John Adams, The Second President

John Adams, The Second President


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 The Second President Of The U.S. (1797-1801)

The liberty of men cannot be preserved without general knowledge among the people.”

     John Adams played an important role in the creation of the Constitution of The United States and was one of the founding fathers of the nation. He was born on October 30th, 1735, in Quincy, Massachusetts and was a direct descendant of the Massachusetts Bay Colony. He attended Harvard University and graduated with a Masters in law against his fathers wishes. Before being voted onto the first Continental Congress, he acted as a lawyer for the eight soldiers carried out what is now known as the Boston Massacre. He also contributed in the second Continental Congress and acted as an ambassador in Europe for some time. He was most definitely an influential man at the time and his legacy has only grown as time passes.

     John Adams was a die-hard federalist that believed in a strong central government instead of stronger state powers. His time in Europe may have influenced his thinking since all of the countries in Europe at the time had a strong central government. This may also be a reason why John Adams and the federalist party urged the new U.S. to have good relations with Britain.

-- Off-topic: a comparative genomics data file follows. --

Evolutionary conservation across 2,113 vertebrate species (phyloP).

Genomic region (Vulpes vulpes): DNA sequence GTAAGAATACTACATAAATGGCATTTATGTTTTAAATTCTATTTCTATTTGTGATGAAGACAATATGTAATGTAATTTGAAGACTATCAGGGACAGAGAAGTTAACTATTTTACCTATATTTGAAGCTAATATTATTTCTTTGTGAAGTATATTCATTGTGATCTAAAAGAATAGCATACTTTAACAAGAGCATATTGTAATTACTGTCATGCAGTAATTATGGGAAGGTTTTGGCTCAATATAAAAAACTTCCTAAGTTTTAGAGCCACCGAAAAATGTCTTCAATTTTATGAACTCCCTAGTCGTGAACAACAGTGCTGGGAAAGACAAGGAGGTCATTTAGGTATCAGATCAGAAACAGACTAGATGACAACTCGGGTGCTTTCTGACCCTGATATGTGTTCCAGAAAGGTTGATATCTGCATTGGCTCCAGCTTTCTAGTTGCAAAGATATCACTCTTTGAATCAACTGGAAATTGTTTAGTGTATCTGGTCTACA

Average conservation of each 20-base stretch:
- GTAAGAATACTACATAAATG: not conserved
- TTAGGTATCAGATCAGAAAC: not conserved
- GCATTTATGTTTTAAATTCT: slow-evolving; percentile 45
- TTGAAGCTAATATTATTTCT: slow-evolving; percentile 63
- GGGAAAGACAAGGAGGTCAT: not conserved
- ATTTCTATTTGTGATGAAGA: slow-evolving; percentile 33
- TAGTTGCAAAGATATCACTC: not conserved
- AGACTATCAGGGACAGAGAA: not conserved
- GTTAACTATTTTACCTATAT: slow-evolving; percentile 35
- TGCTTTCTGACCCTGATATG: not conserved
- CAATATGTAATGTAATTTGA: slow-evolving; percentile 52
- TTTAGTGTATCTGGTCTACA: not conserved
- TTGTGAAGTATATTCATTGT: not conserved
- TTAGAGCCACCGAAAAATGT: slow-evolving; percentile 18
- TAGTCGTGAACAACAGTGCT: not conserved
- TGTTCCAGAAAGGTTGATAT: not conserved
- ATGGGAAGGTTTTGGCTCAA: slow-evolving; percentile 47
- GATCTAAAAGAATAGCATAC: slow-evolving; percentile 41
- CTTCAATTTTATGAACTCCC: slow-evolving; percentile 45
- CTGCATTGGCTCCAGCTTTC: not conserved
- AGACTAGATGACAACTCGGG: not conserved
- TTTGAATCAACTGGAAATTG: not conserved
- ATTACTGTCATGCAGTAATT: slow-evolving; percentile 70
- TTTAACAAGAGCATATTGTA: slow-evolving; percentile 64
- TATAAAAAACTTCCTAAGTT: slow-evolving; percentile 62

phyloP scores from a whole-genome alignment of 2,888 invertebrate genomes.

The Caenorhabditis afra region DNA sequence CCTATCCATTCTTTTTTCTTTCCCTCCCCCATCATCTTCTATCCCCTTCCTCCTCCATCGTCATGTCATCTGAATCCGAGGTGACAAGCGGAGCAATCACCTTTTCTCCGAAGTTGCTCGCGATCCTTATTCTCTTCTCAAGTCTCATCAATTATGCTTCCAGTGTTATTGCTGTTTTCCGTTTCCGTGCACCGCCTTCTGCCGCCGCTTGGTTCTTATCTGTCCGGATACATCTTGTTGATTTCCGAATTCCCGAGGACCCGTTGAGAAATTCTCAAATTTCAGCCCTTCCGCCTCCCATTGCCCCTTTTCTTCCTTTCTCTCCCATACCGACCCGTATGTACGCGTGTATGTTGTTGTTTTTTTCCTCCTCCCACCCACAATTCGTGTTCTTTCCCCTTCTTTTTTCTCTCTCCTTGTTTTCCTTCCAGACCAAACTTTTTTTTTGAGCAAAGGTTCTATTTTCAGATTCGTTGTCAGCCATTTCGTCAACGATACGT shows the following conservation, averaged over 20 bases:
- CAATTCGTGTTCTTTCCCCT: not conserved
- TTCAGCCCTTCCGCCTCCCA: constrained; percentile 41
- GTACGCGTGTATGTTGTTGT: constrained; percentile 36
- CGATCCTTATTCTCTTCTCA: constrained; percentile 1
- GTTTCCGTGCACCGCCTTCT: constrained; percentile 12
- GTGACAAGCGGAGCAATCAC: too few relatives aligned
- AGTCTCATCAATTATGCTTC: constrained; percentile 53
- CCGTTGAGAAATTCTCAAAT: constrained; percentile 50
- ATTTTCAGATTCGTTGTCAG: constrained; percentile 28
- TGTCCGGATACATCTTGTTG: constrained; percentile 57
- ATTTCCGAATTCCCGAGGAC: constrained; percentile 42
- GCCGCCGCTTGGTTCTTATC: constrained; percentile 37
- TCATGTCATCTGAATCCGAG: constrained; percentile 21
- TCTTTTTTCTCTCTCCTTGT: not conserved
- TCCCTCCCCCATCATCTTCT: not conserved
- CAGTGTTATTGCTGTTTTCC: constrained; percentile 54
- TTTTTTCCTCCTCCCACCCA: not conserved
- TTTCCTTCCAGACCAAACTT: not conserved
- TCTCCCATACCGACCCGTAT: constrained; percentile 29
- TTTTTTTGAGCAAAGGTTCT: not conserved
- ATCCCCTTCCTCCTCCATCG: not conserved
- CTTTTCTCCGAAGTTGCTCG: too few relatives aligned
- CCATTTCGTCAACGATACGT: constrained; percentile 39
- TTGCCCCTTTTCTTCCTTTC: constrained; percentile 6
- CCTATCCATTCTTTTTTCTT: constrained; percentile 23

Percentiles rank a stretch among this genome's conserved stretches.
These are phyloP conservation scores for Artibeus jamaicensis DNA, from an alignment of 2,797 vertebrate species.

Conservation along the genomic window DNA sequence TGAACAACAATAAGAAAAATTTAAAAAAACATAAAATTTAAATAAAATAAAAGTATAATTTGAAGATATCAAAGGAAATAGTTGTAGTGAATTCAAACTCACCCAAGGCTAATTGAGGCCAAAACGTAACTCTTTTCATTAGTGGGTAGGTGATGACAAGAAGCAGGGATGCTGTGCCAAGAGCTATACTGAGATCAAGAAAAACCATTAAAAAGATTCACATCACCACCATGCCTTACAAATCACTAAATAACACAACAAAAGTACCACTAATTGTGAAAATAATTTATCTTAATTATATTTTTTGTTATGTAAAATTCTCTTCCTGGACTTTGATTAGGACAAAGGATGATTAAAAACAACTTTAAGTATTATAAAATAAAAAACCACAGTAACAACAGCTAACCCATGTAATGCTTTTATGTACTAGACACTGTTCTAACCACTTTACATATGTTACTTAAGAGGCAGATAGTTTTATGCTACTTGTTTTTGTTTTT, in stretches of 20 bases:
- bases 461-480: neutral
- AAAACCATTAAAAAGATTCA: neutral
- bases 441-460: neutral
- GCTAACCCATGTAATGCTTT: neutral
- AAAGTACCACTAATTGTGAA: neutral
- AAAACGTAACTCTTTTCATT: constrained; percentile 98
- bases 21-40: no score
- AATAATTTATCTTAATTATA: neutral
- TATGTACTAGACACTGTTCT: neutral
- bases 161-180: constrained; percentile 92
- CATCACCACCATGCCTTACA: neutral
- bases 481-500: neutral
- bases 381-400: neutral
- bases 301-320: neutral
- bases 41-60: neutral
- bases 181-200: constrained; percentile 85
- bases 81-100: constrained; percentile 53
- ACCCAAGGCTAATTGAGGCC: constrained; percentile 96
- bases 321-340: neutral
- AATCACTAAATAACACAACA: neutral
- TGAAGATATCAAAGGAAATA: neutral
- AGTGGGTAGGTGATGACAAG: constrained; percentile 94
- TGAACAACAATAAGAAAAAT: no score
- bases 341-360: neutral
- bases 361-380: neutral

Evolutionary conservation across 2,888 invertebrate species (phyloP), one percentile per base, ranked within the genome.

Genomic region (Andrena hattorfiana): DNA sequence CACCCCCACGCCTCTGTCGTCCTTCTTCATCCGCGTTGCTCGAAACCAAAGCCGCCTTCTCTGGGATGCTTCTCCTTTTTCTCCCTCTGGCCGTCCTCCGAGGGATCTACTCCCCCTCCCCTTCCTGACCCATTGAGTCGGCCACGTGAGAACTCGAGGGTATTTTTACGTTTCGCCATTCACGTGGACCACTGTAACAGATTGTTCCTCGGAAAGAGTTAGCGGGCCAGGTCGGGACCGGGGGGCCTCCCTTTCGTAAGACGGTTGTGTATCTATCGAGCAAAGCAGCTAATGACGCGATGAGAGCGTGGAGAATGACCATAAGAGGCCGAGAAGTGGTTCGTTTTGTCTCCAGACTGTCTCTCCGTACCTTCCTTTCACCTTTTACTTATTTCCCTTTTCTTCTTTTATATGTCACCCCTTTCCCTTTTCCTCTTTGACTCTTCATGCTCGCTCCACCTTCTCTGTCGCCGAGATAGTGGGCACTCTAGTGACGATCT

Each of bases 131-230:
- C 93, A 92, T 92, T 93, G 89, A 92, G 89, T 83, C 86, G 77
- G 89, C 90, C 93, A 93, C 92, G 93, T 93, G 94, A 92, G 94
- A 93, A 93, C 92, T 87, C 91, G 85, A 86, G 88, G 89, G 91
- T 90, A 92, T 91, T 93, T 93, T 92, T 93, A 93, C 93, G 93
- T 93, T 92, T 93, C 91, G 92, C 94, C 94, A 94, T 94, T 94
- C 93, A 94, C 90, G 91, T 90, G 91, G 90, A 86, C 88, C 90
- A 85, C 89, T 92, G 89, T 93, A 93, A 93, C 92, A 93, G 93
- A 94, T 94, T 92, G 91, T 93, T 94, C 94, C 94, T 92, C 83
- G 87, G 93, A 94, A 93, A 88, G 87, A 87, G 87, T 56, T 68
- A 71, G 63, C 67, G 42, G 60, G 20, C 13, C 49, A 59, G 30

I feel that if Adams had won his second election, he may have been remembered for more than he is today. He lost a lot of popularity at the time by signing the Alien and Sedition Acts, which many people argued where unconstitutional and oppressive. He prided himself in never being swayed by public opinion, and always did whatever he felt was the right thing to do.

A few years ago, HBO ran a miniseries about him called “John Adams” that showed his life and his legacy. An important fact that they included in the show as well was how he defended the soldiers associated with the Boston Massacre. Although many people disliked Adams for this at the time, I agree that ultimately it makes him seem like a fair and just man. I agree that everyone deserves a lawyer and the fact that he was able to save six of the soldiers from death proves that his argument was valid. Although he was stubborn and listened to no one, he played an influential role in winning U.S. independence from Britain and helping create the new nation.